“Musk’s second transgression is that he is supposedly not competent enough to run Twitter. It’s hard to say whether this is true. Musk has axed a lot of longtime employees, but Twitter is bleeding money. He was derided for a new scheme to sell the coveted ‘blue checkmarks’ indicating verified accounts, but it got people talking about the app. By Musk’s own admission, Twitter will do ‘stupid’ things in the coming days and take chances. He is acting as a tech disruptor, an archetype once beloved by the left. It’s hardly believable that a man who is spearheading private space travel is ‘failure incarnate,’ as [one critic] called him.”

Bill Zeiser, Spectator World

“Musk’s detractors have implemented a series of strategies to force him to continue the politically-biased censorship practices that were employed under Twitter’s prior management. Accusing him of fomenting white supremacy on the site has been one of their primary – if not most predictable – tactics. Even after it was revealed that the uptick in racial slurs being used on the platform shortly after Musk took over was artificially inflated by a small number of mostly-bot accounts, critics insist that the new CEO is trying to pander to a racist, far-right element…

“It is not likely that Twitter’s new content moderation policy – which has not yet been fleshed out – will allow for any activity that would realistically drive a significant number of black users off the platform. Despite what leftists are claiming, Musk is not going to allow more of a proliferation of ‘hate speech’ on the site than already exists…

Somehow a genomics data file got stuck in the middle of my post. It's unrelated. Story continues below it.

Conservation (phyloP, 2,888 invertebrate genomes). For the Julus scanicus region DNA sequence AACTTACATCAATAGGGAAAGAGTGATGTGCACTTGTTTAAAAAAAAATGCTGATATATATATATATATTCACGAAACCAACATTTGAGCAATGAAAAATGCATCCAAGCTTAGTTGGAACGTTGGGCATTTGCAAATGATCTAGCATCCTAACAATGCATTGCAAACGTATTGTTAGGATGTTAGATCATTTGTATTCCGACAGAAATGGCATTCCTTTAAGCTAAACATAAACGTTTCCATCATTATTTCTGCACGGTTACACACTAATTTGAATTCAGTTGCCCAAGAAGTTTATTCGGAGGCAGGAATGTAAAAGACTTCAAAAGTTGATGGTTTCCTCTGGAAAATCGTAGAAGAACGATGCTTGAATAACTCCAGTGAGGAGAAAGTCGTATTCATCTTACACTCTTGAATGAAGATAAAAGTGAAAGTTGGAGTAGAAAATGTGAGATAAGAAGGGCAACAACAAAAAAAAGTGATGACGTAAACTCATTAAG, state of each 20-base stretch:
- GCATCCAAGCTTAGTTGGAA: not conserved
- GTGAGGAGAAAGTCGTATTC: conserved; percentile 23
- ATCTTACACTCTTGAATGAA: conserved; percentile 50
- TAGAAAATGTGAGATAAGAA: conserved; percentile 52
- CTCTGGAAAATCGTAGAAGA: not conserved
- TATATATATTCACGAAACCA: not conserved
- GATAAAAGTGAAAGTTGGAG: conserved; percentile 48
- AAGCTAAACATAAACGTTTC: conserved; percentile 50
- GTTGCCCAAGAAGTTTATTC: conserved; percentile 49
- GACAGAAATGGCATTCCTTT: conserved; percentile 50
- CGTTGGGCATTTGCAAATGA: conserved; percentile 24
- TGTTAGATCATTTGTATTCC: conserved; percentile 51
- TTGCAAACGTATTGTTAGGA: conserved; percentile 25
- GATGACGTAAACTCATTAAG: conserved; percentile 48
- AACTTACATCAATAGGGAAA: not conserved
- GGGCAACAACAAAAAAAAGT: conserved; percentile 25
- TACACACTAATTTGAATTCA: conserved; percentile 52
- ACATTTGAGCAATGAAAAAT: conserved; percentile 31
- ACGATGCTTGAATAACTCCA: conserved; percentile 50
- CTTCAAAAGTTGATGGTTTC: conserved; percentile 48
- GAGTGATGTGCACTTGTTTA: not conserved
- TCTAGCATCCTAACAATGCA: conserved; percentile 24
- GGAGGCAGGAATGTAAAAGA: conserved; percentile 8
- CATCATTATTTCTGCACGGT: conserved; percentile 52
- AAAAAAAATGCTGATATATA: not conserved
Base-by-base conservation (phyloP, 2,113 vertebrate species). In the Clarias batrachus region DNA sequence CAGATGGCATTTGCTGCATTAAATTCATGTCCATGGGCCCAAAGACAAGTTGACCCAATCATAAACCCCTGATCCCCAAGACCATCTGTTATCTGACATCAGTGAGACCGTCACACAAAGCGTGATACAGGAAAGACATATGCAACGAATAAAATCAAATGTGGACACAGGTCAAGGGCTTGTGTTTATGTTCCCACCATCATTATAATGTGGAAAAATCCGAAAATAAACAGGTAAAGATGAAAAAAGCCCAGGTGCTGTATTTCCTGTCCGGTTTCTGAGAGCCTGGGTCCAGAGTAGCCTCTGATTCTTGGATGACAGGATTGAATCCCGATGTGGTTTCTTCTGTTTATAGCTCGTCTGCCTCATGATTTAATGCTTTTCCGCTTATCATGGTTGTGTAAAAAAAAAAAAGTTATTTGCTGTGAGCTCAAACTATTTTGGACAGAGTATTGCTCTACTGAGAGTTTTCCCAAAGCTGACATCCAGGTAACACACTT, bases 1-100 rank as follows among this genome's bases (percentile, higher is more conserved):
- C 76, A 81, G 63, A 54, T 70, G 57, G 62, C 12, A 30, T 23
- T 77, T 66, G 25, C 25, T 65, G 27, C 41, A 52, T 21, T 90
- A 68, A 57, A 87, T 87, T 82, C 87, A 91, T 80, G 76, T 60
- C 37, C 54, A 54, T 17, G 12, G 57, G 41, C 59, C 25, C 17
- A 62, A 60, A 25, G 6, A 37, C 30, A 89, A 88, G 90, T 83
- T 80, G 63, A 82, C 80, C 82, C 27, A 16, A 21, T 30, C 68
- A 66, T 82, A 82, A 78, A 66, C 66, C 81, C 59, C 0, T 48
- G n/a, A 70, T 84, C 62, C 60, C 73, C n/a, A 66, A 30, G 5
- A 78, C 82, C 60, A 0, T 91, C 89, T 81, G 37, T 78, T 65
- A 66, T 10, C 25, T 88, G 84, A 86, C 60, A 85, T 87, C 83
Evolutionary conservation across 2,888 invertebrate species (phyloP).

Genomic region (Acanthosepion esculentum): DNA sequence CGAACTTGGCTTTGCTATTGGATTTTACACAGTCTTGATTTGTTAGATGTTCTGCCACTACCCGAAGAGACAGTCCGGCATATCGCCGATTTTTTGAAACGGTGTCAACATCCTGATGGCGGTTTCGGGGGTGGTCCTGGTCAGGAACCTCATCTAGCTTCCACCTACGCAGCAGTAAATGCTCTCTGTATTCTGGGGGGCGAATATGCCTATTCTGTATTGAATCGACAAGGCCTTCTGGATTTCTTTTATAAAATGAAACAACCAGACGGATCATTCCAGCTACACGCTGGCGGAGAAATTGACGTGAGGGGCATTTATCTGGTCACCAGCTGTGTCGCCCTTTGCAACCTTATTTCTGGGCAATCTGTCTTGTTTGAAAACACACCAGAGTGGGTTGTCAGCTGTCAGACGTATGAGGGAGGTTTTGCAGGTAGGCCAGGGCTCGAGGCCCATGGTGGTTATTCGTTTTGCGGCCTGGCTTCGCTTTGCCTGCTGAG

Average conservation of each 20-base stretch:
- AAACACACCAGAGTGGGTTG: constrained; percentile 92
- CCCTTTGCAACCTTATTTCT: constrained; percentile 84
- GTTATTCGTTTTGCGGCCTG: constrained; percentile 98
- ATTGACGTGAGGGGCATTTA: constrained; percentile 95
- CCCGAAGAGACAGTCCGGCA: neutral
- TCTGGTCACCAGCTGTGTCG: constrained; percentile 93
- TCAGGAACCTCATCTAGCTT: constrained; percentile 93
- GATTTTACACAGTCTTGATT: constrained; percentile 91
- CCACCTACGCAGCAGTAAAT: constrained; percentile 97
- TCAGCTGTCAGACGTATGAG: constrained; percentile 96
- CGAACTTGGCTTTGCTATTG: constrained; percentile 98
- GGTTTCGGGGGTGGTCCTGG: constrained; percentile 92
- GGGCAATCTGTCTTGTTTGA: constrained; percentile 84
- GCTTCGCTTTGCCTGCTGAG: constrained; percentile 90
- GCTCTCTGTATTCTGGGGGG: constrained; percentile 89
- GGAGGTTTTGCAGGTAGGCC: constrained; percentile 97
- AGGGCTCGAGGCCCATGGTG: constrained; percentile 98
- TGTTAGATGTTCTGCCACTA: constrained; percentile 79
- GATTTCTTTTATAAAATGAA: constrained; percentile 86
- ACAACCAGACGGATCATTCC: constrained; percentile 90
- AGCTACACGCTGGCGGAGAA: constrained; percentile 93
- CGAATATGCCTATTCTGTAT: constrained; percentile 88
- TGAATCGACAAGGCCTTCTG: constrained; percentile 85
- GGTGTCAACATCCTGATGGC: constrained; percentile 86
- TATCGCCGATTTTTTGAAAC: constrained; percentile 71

“Indeed, earlier this week he announced that the Twitter team had decreased these types of tweets to levels that were lower than before he took the helm. Currently, the site is losing advertisers who are concerned about this issue. He is not going to allow anything that will make companies less comfortable with advertising on the platform.”

Jeff Charles, RedState

“Individual users already have tools to shape their own experience on Twitter. The Block, Mute, and especially Leave Conversation functions existed before Musk bought Twitter. Users who troll and spew hate speech can be ignored outright at any time using these functions. Demands to shut down accounts over viewpoints are not attempts to offer a more intelligent debate but to shut down debate altogether. And previous Twitter management played along…

“Social-media platforms do not cause bleeding, or assaults, or any other kind of physical action. It’s simply speech. Humans who commit assaults or worse are responsible for their conduct, not a speech platform used by tens of millions for debate, discussion, and the latest sports scores… The activists overreached, and they lost. That’s what this hyperbolic weeping is really about, and it’s clearly not working with Musk.”

Ed Morrissey, Hot Air

A libertarian's take

“According to a Pew Research Center study, only 1 in 5 U.S. adults say they use Twitter, a number that hasn’t varied much since 2018. Compare that to the figures for YouTube (81 percent) and Facebook (69 percent)… The top 25 percent of users by volume write 97 percent of tweets. Far from being the voice of the people, Twitter is the voice of the self-anointed… Twitter is great, even in its current ragged and inconsistently moderated form, but if Musk chokes the life out of it, we’ll be fine

“Twitter drama has dominated coverage since last spring in part because journalists remain so devoted to it. Nieman Lab made this apparent several days ago in a piece listing the 11 (and counting) ways journalism would suffer if Musk snuffed Twitter… The saturation coverage of Twitter’s troubles has less to do with how its passing would turn the world upside down and more with the convenience it offers journalists. Somehow we hit deadlines in the pre-Twitter world. Surely we could do it again if the blue bird blew its brains out.”
Jack Shafer, Politico